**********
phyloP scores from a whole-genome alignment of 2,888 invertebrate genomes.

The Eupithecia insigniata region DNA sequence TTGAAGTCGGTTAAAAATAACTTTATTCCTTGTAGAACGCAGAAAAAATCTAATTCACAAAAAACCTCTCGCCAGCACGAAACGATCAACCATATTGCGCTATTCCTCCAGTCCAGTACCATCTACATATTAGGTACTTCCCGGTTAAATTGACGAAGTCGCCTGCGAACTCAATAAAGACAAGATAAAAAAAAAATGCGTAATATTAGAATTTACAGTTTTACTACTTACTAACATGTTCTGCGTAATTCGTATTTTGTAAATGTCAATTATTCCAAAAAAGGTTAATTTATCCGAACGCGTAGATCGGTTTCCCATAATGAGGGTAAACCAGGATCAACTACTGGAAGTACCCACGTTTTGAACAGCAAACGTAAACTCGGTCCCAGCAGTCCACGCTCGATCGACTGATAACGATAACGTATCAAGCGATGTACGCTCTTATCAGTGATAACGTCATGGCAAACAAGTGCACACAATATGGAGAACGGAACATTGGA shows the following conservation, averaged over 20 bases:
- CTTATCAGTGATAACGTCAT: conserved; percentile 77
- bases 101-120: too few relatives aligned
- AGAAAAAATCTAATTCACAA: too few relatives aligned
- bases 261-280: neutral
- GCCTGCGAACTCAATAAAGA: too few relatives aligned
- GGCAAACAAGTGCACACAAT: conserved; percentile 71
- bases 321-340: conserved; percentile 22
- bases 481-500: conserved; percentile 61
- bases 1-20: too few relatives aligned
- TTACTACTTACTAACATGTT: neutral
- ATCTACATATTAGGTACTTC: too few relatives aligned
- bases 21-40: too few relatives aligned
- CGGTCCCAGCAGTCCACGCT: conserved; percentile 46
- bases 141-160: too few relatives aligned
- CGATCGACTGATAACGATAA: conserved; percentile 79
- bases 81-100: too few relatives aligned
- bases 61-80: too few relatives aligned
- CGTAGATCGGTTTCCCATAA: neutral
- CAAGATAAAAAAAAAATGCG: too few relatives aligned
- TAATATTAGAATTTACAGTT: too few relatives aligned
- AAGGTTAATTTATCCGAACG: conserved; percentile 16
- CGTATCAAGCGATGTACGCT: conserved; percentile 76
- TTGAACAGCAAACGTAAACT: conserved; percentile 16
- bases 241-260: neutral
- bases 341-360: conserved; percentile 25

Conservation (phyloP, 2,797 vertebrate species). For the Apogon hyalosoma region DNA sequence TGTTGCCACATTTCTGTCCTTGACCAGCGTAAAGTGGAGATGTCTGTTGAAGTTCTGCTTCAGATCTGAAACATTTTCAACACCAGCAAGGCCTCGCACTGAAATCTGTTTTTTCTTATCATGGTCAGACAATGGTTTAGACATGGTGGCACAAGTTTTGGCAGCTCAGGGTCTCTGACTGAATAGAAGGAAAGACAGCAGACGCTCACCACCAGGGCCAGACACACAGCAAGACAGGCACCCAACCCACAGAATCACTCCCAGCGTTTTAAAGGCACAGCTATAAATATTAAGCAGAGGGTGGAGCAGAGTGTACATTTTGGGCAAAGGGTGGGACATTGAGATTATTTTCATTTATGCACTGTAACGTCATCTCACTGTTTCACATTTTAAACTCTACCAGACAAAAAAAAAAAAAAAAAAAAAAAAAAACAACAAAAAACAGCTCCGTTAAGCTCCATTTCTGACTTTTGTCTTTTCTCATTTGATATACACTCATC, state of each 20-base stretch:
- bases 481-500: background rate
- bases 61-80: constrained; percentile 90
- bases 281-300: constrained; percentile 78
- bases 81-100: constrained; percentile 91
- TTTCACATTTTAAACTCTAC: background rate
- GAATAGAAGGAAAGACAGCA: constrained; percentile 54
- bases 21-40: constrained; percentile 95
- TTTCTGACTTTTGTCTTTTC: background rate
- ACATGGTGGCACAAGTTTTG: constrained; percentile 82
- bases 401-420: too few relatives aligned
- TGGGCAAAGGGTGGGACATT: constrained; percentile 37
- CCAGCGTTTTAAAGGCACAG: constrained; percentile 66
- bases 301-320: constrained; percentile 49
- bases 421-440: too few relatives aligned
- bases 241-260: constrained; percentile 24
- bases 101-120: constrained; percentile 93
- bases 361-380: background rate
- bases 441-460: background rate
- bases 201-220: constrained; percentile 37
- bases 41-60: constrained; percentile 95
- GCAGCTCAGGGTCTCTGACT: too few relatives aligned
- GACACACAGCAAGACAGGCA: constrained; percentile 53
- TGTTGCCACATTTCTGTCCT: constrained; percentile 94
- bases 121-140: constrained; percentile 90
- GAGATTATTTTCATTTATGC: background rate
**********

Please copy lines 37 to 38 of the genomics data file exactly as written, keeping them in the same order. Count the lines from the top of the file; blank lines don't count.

- ACATGGTGGCACAAGTTTTG: constrained; percentile 82
- bases 401-420: too few relatives aligned